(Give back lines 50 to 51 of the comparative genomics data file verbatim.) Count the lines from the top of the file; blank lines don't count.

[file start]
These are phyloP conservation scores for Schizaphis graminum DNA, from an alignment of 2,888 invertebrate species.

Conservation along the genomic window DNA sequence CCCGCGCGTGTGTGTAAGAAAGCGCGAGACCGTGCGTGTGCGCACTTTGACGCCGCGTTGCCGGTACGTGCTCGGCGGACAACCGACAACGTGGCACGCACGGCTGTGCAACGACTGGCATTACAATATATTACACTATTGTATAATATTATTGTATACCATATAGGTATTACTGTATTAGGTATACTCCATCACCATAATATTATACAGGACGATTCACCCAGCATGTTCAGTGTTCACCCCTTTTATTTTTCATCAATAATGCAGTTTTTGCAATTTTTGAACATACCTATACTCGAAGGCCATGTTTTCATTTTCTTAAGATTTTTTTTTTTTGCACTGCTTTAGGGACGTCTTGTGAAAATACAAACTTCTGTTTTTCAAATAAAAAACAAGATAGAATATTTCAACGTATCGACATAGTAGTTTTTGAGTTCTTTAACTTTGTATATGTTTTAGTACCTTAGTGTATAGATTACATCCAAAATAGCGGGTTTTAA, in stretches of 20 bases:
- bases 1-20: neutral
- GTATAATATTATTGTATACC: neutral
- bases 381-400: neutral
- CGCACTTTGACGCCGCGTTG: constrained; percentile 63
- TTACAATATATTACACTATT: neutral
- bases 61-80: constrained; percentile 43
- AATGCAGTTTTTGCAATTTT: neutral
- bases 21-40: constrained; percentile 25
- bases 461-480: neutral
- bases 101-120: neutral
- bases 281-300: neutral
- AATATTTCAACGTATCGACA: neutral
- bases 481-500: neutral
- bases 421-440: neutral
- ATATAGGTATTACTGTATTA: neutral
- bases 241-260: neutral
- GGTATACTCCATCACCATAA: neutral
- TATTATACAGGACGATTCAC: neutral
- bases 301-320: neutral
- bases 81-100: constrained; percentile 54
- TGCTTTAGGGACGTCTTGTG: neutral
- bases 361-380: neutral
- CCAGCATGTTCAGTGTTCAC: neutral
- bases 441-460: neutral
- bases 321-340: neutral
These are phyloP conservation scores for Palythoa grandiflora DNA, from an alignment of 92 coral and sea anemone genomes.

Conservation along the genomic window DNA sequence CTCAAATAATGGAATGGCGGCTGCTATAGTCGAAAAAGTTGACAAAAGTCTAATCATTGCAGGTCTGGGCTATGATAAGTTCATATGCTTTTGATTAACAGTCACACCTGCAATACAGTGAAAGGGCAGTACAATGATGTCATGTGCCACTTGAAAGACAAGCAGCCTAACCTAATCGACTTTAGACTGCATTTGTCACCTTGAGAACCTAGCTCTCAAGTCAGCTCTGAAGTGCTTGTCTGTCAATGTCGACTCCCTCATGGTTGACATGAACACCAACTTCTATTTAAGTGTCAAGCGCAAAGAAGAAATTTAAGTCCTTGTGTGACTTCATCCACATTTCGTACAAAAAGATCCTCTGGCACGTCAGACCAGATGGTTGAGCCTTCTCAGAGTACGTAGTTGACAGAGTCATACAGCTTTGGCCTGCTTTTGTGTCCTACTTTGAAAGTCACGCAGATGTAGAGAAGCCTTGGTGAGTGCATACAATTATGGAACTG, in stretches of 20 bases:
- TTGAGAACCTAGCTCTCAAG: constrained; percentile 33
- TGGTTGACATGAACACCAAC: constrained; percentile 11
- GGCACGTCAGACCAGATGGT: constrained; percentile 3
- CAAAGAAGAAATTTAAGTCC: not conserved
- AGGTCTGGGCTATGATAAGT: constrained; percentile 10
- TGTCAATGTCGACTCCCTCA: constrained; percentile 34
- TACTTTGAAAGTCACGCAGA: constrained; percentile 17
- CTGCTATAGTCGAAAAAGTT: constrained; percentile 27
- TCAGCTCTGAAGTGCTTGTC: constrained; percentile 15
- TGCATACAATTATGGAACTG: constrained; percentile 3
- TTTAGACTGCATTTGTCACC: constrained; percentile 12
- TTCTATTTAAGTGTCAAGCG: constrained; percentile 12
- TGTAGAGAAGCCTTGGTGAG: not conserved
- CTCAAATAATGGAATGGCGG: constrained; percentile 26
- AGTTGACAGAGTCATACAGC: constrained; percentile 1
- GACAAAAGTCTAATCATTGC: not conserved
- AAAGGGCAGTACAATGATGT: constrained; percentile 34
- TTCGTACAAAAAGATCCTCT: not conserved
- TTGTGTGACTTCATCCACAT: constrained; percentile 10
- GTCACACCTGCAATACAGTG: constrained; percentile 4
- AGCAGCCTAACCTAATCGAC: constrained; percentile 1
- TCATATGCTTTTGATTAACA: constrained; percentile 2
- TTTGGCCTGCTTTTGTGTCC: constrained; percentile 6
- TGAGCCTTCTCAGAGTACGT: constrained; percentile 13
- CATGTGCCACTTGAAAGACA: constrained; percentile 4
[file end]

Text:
- AGCAGCCTAACCTAATCGAC: constrained; percentile 1
- TCATATGCTTTTGATTAACA: constrained; percentile 2